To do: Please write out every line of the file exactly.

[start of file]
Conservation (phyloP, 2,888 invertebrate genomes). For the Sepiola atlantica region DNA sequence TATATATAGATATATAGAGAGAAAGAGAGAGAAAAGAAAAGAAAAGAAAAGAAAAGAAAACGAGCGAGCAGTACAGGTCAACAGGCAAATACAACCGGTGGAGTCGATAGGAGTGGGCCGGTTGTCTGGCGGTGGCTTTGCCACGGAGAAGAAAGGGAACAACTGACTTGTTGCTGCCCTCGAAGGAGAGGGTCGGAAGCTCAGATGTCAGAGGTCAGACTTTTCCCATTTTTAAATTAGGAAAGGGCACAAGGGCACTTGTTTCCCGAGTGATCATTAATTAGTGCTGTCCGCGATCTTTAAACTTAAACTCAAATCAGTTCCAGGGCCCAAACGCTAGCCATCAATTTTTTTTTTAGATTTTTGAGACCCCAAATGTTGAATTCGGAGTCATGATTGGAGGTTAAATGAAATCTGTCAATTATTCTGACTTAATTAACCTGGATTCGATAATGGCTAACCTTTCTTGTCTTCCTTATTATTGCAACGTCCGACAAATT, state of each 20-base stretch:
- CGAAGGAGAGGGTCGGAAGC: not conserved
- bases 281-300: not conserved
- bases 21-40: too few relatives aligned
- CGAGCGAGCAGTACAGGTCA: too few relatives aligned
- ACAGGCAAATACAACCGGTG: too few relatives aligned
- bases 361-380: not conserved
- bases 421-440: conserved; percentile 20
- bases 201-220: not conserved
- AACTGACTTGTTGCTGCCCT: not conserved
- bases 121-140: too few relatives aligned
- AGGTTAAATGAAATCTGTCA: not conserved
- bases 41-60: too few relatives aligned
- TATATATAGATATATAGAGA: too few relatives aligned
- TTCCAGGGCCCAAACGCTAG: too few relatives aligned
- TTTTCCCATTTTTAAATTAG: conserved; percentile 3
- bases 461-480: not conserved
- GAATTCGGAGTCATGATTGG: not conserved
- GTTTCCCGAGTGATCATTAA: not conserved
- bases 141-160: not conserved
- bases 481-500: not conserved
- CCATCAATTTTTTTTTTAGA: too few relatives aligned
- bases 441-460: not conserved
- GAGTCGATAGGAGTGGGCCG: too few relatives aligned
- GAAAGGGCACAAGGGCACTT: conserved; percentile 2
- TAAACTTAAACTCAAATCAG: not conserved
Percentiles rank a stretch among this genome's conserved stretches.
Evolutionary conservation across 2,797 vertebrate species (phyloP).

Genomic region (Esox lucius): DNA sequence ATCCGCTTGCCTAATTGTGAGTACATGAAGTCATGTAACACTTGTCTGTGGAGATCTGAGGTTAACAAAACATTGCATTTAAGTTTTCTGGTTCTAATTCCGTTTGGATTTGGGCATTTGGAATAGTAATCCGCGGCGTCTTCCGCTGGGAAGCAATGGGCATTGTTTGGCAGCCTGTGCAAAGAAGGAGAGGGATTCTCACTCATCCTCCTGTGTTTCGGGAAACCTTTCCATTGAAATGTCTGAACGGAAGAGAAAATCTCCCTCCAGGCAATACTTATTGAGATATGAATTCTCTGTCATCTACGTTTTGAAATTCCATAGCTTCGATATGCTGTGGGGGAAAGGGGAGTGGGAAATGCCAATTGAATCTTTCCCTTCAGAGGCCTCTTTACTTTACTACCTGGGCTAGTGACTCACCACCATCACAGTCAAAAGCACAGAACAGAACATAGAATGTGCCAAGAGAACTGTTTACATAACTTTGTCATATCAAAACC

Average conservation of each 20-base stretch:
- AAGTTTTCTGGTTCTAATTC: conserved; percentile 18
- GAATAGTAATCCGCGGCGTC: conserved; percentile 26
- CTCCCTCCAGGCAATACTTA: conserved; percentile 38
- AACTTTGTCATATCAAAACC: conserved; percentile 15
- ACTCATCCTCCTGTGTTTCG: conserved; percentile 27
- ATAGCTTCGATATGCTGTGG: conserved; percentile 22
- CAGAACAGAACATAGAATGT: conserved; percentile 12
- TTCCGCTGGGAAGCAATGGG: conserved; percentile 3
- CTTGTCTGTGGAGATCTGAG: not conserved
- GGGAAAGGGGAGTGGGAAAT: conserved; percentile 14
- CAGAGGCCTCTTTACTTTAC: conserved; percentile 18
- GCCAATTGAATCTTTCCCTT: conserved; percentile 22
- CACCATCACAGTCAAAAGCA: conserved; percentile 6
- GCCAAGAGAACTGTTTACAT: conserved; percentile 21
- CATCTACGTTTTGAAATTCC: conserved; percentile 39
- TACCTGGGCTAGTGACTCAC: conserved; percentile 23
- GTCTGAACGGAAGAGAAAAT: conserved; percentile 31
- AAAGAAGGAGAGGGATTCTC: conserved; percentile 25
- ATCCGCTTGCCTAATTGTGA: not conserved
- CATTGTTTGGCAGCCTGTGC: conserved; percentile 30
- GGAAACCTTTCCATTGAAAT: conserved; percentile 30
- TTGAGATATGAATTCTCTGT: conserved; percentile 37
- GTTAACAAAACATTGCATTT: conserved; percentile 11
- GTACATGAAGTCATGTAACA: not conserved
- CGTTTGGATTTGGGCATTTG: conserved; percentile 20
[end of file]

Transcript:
Conservation (phyloP, 2,888 invertebrate genomes). For the Sepiola atlantica region DNA sequence TATATATAGATATATAGAGAGAAAGAGAGAGAAAAGAAAAGAAAAGAAAAGAAAAGAAAACGAGCGAGCAGTACAGGTCAACAGGCAAATACAACCGGTGGAGTCGATAGGAGTGGGCCGGTTGTCTGGCGGTGGCTTTGCCACGGAGAAGAAAGGGAACAACTGACTTGTTGCTGCCCTCGAAGGAGAGGGTCGGAAGCTCAGATGTCAGAGGTCAGACTTTTCCCATTTTTAAATTAGGAAAGGGCACAAGGGCACTTGTTTCCCGAGTGATCATTAATTAGTGCTGTCCGCGATCTTTAAACTTAAACTCAAATCAGTTCCAGGGCCCAAACGCTAGCCATCAATTTTTTTTTTAGATTTTTGAGACCCCAAATGTTGAATTCGGAGTCATGATTGGAGGTTAAATGAAATCTGTCAATTATTCTGACTTAATTAACCTGGATTCGATAATGGCTAACCTTTCTTGTCTTCCTTATTATTGCAACGTCCGACAAATT, state of each 20-base stretch:
- CGAAGGAGAGGGTCGGAAGC: not conserved
- bases 281-300: not conserved
- bases 21-40: too few relatives aligned
- CGAGCGAGCAGTACAGGTCA: too few relatives aligned
- ACAGGCAAATACAACCGGTG: too few relatives aligned
- bases 361-380: not conserved
- bases 421-440: conserved; percentile 20
- bases 201-220: not conserved
- AACTGACTTGTTGCTGCCCT: not conserved
- bases 121-140: too few relatives aligned
- AGGTTAAATGAAATCTGTCA: not conserved
- bases 41-60: too few relatives aligned
- TATATATAGATATATAGAGA: too few relatives aligned
- TTCCAGGGCCCAAACGCTAG: too few relatives aligned
- TTTTCCCATTTTTAAATTAG: conserved; percentile 3
- bases 461-480: not conserved
- GAATTCGGAGTCATGATTGG: not conserved
- GTTTCCCGAGTGATCATTAA: not conserved
- bases 141-160: not conserved
- bases 481-500: not conserved
- CCATCAATTTTTTTTTTAGA: too few relatives aligned
- bases 441-460: not conserved
- GAGTCGATAGGAGTGGGCCG: too few relatives aligned
- GAAAGGGCACAAGGGCACTT: conserved; percentile 2
- TAAACTTAAACTCAAATCAG: not conserved
Percentiles rank a stretch among this genome's conserved stretches.
Evolutionary conservation across 2,797 vertebrate species (phyloP).

Genomic region (Esox lucius): DNA sequence ATCCGCTTGCCTAATTGTGAGTACATGAAGTCATGTAACACTTGTCTGTGGAGATCTGAGGTTAACAAAACATTGCATTTAAGTTTTCTGGTTCTAATTCCGTTTGGATTTGGGCATTTGGAATAGTAATCCGCGGCGTCTTCCGCTGGGAAGCAATGGGCATTGTTTGGCAGCCTGTGCAAAGAAGGAGAGGGATTCTCACTCATCCTCCTGTGTTTCGGGAAACCTTTCCATTGAAATGTCTGAACGGAAGAGAAAATCTCCCTCCAGGCAATACTTATTGAGATATGAATTCTCTGTCATCTACGTTTTGAAATTCCATAGCTTCGATATGCTGTGGGGGAAAGGGGAGTGGGAAATGCCAATTGAATCTTTCCCTTCAGAGGCCTCTTTACTTTACTACCTGGGCTAGTGACTCACCACCATCACAGTCAAAAGCACAGAACAGAACATAGAATGTGCCAAGAGAACTGTTTACATAACTTTGTCATATCAAAACC

Average conservation of each 20-base stretch:
- AAGTTTTCTGGTTCTAATTC: conserved; percentile 18
- GAATAGTAATCCGCGGCGTC: conserved; percentile 26
- CTCCCTCCAGGCAATACTTA: conserved; percentile 38
- AACTTTGTCATATCAAAACC: conserved; percentile 15
- ACTCATCCTCCTGTGTTTCG: conserved; percentile 27
- ATAGCTTCGATATGCTGTGG: conserved; percentile 22
- CAGAACAGAACATAGAATGT: conserved; percentile 12
- TTCCGCTGGGAAGCAATGGG: conserved; percentile 3
- CTTGTCTGTGGAGATCTGAG: not conserved
- GGGAAAGGGGAGTGGGAAAT: conserved; percentile 14
- CAGAGGCCTCTTTACTTTAC: conserved; percentile 18
- GCCAATTGAATCTTTCCCTT: conserved; percentile 22
- CACCATCACAGTCAAAAGCA: conserved; percentile 6
- GCCAAGAGAACTGTTTACAT: conserved; percentile 21
- CATCTACGTTTTGAAATTCC: conserved; percentile 39
- TACCTGGGCTAGTGACTCAC: conserved; percentile 23
- GTCTGAACGGAAGAGAAAAT: conserved; percentile 31
- AAAGAAGGAGAGGGATTCTC: conserved; percentile 25
- ATCCGCTTGCCTAATTGTGA: not conserved
- CATTGTTTGGCAGCCTGTGC: conserved; percentile 30
- GGAAACCTTTCCATTGAAAT: conserved; percentile 30
- TTGAGATATGAATTCTCTGT: conserved; percentile 37
- GTTAACAAAACATTGCATTT: conserved; percentile 11
- GTACATGAAGTCATGTAACA: not conserved
- CGTTTGGATTTGGGCATTTG: conserved; percentile 20